Whelp, The Stars are Legion was an awesome book. Honestly, I had been stuck in a slump of reading mediocre books for several months, so to find this gem of a novel was the best thing to happen to me since that new frozen yogurt place opened up down the street. As I was attempting to write a straight review of this book, I realized that I didn’t have anything negative to say about it … which is a real rarity for me – not because I’m constantly negative or anything, but because I have a wee bit of a tendency to overanalyze media. If I was forced to level a criticism, then I might say that the first 25% of the book was paced slowly, but this is true of so many novels that are amazing that I think taking a lot of time to set things up can often make a story better. I could just rave about all the many things about this book that are awesome all day … but in the interest of not writing a 10,000 word essay, I’ve decided to just list three things that I found particularly great about this book.
1. The World Is Alive! (Literally)
I read a lot of science fiction and fantasy, so it is rare that a setting strikes me as original. The Stars Are Legion takes place on a huge spaceship that is also made up almost entirely of organic, living material. Nearly everything that the characters use in their day to day lives including furniture and smaller vehicles is made by the ship and is, in some sense, alive. Near the beginning of the novel, one of the main characters notes that a table bears a striking resemblance to human skin. Yes, this is all as creepy as it sounds. The all-female cast of characters give birth to things that the ship needs and that includes not just babies, but also mechanical parts for the ship. It’s weird, but intriguing. And it makes this detail more than just an interesting setting feature – it ties into the plot and themes of the novel in several ways. The novel is about recycling, cannibalism, pregnancy, and bodily autonomy – and the world reflects and reinforces these themes.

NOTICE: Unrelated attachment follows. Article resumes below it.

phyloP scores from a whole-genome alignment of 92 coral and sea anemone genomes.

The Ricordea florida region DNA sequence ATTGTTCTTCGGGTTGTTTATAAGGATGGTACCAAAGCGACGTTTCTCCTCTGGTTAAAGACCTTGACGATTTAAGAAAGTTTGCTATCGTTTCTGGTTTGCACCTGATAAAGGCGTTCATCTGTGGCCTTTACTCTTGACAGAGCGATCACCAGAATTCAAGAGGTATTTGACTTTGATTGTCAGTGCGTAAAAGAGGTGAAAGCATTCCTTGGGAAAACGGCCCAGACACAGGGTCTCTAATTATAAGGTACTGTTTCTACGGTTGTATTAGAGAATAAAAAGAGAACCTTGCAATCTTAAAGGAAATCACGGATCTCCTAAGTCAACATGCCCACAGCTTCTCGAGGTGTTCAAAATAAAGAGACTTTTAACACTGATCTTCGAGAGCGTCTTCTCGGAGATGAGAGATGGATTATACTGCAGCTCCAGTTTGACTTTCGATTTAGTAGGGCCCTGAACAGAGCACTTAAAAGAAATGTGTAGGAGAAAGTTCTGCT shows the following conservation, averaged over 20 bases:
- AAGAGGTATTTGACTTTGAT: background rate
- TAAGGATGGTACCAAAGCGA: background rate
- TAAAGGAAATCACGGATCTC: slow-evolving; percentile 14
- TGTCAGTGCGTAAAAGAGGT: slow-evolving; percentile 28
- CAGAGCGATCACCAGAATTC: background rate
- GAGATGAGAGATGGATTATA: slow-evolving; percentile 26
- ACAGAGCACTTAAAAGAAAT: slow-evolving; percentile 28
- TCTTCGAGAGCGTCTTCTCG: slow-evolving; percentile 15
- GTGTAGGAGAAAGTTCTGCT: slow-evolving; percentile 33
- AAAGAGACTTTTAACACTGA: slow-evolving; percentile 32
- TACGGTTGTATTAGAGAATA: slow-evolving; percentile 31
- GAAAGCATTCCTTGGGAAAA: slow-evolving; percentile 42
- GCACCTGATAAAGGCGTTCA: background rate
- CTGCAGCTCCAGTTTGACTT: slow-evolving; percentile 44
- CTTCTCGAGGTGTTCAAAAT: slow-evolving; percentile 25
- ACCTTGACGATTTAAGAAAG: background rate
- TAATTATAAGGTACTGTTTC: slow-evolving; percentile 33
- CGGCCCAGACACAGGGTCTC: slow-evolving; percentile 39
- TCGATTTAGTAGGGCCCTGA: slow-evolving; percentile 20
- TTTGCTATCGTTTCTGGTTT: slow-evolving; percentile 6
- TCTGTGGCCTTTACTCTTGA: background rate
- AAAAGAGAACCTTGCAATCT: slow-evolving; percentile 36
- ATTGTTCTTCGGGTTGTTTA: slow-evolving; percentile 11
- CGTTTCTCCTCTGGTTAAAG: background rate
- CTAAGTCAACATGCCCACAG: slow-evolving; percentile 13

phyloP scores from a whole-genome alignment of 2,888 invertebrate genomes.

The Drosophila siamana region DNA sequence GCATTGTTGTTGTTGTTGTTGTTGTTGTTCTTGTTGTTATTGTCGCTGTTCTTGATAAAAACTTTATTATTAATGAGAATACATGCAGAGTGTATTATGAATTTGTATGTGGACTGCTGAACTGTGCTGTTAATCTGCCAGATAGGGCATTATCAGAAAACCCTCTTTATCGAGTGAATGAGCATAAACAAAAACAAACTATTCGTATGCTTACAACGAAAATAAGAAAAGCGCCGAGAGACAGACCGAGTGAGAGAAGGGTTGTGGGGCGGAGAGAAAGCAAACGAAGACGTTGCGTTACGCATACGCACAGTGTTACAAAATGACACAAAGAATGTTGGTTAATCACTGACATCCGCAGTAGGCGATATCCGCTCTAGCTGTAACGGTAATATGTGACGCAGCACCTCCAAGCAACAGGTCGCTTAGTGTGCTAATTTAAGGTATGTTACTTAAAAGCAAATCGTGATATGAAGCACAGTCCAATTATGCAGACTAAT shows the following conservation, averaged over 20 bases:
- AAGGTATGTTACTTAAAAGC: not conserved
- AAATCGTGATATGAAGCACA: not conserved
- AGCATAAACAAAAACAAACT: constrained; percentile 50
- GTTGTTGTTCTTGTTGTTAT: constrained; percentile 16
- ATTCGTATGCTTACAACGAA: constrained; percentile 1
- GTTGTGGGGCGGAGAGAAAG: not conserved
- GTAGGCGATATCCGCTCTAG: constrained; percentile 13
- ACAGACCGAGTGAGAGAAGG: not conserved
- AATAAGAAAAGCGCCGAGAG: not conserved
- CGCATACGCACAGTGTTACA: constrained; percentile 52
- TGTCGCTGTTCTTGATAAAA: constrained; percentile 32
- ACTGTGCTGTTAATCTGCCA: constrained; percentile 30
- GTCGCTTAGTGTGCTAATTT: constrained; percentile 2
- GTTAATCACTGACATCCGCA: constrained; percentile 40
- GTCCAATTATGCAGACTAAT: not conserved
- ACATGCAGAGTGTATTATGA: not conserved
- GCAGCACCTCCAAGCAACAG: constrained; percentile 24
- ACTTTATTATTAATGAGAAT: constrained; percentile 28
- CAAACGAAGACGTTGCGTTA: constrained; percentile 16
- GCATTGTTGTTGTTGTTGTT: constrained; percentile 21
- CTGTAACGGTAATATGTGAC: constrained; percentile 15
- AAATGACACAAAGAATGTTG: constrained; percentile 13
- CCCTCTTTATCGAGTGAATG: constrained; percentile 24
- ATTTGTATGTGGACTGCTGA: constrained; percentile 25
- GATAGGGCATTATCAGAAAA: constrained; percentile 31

2. We Get An All-Female World – But the Story Doesn’t Make a Big Deal About It
Usually when an author employs the all-female or all-male society, they make a big deal about envisioning what such a society would be like in comparison to our own. This can work well, but it often leads to all-female societies being defined by gender stereotypes. A matriarchal society often means that there’s no war, for example. Or it’s a matriarchal society and that means that there are no hierarchical power structures. These tropes are often on the positive side, but they are based on gender stereotypes all the same.
Instead of doing this, The Stars Are Legion gives us a story with multiple cultures that are as varied as we might expect different cultures to be. There’s no implication that an all-female society has rid the universe of all its woes – there’s still conflict, oppression, and war in this society. In fact, much of the plot revolves around war. But it’s not a society of just conflict and strife either. Instead, we see a bunch of women who are going about their lives and who are motivated by the same things that usually motivate characters in stories – power, love, honor, compassion, ambition, etc. Instead of wasting time telling us what an all-female society would look like, the book shows richly developed female characters taking every role in the story.